Douglas Tilley, PhD
Assistant Dean, Faculty Affairs
Associate Professor, Pharmacology
Associate Professor, Center for Translational Medicine
- Contact Information
- About Me
G protein-coupled receptors (GPCRs) constitute a large family of cell surface proteins that control an array of physiologic responses and remain the most prominent drug target class for numerous pathologic etiologies including heart failure (HF). Proximally, GPCRs engage both G protein- and (GRK)/β-arrestin-dependent signaling responses, which can relay divergent effects on functional outcomes, allosteric modulation of which may offer a refined approach to promote beneficial signaling outcomes during disease progression. Research in my laboratory focuses primarily upon aspects of GPCR regulation of cardiac and immune cell function, inflammation and remodeling during HF or following acute cardiac injury.
Structural determinants of EGFR effects on cardiac function and remodeling
The epidermal growth factor receptor (EGFR) has long been implicated as a pro-hypertrophic signaling node downstream of neurohormone GPCRs, however we recently discovered that it also acts to maintain cardiac contractile homeostasis. Understanding the specific molecular requirements controlling these processes could provide novel insight into how to dissociate EGFR-dependent hypertrophy from contractile homeostasis as a novel therapeutic strategy for chronic HF.
βAR-dependent regulation of leukocytes in acute cardiac injury
The goal of this project is to define how β2-adrenergic receptor (β2AR) regulates leukocyte function and survival, not only to attain a fundamental understanding of the mechanisms and influence of β2AR signaling on the early immune response to cardiac injury, but also to determine whether β2AR-selective therapeutics would offer fine-tuned strategies to regulate ischemic injury-induced remodeling and survival outcomes.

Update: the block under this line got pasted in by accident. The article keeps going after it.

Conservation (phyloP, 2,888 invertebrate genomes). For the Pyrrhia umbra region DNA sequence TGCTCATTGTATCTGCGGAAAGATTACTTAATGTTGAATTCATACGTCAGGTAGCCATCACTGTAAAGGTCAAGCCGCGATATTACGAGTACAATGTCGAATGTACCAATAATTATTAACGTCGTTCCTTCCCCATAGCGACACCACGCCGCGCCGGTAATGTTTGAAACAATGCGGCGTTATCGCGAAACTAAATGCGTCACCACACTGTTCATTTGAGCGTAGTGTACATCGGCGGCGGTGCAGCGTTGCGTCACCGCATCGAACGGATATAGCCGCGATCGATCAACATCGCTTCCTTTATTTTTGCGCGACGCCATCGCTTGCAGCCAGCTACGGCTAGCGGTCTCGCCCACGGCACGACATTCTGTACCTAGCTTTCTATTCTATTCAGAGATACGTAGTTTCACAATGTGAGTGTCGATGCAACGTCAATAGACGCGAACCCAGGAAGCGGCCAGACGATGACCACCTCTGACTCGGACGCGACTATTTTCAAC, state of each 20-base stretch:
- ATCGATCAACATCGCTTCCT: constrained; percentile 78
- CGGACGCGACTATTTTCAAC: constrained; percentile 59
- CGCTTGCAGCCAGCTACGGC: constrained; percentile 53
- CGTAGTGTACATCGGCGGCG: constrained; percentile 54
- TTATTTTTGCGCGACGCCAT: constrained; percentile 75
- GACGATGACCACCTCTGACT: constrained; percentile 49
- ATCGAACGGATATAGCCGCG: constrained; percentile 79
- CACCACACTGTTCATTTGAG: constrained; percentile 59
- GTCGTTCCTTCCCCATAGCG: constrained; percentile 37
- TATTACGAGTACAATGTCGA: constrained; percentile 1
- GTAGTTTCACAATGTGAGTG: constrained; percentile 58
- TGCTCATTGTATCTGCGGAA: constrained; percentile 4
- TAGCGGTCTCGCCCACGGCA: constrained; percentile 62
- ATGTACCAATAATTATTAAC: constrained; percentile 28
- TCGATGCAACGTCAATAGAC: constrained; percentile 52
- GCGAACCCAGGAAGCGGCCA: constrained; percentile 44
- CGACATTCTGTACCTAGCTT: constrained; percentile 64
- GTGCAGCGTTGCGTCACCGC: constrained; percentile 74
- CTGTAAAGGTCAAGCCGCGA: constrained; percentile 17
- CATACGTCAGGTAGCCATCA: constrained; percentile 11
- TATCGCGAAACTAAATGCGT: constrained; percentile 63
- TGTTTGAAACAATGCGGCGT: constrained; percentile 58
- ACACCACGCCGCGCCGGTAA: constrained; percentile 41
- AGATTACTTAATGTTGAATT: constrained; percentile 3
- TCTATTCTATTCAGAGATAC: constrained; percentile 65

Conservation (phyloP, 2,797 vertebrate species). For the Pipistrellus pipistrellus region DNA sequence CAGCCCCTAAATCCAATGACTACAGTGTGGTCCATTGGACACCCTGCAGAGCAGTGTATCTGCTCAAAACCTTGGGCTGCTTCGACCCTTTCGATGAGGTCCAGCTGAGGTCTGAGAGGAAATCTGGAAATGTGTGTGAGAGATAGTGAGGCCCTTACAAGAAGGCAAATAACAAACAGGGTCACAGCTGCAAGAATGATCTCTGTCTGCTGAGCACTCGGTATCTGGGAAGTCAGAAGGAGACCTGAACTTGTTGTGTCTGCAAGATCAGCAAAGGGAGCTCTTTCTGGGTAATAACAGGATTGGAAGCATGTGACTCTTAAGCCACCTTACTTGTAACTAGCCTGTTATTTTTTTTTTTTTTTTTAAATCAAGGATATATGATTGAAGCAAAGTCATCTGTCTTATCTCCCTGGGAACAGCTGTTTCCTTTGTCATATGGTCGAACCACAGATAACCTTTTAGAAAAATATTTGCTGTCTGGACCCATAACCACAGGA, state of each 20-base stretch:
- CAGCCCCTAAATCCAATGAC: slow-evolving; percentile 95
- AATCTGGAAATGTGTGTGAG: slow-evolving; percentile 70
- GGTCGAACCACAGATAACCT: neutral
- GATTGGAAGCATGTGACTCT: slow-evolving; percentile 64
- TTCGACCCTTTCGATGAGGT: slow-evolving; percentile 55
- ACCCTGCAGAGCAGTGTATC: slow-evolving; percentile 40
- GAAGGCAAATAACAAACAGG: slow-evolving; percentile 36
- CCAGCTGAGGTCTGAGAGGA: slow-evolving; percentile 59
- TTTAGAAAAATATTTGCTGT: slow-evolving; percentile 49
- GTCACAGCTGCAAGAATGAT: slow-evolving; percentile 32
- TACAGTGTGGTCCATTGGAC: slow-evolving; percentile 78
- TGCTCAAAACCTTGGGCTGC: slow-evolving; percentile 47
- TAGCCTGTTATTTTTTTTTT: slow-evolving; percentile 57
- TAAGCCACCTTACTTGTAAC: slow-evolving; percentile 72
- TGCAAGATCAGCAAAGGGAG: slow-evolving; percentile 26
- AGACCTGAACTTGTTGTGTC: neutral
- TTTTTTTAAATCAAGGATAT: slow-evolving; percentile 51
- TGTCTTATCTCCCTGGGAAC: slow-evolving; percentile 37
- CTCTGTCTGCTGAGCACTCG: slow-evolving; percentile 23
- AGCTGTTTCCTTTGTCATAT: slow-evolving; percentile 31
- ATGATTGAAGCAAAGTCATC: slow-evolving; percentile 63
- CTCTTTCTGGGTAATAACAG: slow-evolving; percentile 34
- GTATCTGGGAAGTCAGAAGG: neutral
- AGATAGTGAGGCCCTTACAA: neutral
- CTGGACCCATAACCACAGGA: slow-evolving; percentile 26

Leukocyte-dependent regulation of cardiorenal syndrome
Renal dysfunction is a strong independent predictor for poor prognosis in HF patients, which manifests as cardiorenal syndrome (CRS), therefore understanding how renal fibrosis and dysfunction are mediated during the development and progression of CRS is essential to designing therapeutic strategies to ameliorate this condition. The goals of this project are to define the role of leukocytes in mediating CRS development and progression, characterize the molecular pathways by which they do so and test how their modulation impacts the development of renal fibrosis and dysfunction.
- Education, Training & Credentials
- Postdoctoral Fellowship, Duke University Medical Center, Division of Cardiology, Durham, NC, 2008
- PhD, Queen's University at Kingston, Ontario, Canada, 2005
- BScH, Life Sciences SSP, Queen's University at Kingston, Ontario, Canada, 1999
- American Society for Pharmacology and Experimental Therapeutics
- American Heart Association
- International Society for Heart Research, American Section
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